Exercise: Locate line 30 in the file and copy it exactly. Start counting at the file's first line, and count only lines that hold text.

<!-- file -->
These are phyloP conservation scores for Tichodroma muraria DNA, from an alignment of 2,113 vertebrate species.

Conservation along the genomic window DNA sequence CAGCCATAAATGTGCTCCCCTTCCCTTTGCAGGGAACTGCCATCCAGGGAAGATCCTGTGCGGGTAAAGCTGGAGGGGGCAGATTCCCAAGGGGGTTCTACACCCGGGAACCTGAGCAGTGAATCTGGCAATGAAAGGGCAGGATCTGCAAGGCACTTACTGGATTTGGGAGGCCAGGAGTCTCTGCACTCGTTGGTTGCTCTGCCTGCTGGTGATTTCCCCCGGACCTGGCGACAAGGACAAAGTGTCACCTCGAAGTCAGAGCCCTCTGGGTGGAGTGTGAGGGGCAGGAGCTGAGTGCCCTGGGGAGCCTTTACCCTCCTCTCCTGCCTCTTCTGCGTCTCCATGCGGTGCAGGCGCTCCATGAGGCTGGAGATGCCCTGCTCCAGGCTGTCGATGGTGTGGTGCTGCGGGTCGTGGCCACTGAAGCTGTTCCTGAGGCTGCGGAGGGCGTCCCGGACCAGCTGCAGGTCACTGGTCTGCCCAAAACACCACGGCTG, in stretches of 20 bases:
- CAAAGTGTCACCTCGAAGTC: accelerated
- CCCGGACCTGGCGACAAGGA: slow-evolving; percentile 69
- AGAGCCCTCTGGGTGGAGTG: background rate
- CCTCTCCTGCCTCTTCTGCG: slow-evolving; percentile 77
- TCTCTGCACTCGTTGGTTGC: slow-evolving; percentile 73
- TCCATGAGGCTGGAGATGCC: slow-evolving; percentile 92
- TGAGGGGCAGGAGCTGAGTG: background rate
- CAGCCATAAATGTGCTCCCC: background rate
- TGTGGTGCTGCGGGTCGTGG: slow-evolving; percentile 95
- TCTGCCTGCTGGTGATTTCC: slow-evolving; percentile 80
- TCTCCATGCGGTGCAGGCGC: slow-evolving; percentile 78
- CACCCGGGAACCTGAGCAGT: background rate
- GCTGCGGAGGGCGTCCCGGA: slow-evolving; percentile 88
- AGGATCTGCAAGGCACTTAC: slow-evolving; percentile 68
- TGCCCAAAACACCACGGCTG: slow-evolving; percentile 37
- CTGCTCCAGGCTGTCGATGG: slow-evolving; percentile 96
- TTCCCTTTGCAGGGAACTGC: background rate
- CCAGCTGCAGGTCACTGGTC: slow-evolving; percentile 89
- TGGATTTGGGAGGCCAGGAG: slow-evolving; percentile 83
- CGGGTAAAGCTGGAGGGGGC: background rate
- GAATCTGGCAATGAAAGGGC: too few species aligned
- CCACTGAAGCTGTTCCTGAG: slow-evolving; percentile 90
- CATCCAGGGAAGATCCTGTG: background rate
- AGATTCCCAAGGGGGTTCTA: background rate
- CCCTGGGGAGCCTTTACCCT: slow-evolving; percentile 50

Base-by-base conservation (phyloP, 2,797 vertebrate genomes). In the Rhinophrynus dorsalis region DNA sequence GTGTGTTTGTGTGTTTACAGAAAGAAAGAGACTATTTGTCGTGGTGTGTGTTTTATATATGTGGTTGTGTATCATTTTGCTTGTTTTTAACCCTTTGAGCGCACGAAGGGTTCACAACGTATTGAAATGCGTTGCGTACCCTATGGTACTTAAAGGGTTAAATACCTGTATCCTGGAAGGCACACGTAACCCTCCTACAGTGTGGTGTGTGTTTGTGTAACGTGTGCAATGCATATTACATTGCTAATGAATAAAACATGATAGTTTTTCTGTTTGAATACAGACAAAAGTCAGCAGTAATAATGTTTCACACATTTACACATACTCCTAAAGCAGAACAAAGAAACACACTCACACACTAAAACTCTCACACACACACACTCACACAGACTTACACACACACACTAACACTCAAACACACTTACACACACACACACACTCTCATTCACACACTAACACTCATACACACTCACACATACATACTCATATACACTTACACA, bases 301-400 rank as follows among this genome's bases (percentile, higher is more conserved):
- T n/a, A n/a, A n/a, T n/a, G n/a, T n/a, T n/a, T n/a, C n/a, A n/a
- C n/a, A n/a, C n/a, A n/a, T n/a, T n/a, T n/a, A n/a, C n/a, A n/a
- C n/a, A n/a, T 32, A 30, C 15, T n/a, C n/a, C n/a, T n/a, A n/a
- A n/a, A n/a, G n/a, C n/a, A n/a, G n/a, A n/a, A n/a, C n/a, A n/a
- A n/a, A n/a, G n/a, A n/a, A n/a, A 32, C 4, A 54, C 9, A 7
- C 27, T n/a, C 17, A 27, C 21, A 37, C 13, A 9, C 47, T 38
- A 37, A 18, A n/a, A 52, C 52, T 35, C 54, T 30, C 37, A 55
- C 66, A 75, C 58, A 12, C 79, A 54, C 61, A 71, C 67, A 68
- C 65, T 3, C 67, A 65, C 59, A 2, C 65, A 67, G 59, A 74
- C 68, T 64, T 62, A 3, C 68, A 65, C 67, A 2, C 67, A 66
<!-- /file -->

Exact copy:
- C n/a, A n/a, C n/a, A n/a, T n/a, T n/a, T n/a, A n/a, C n/a, A n/a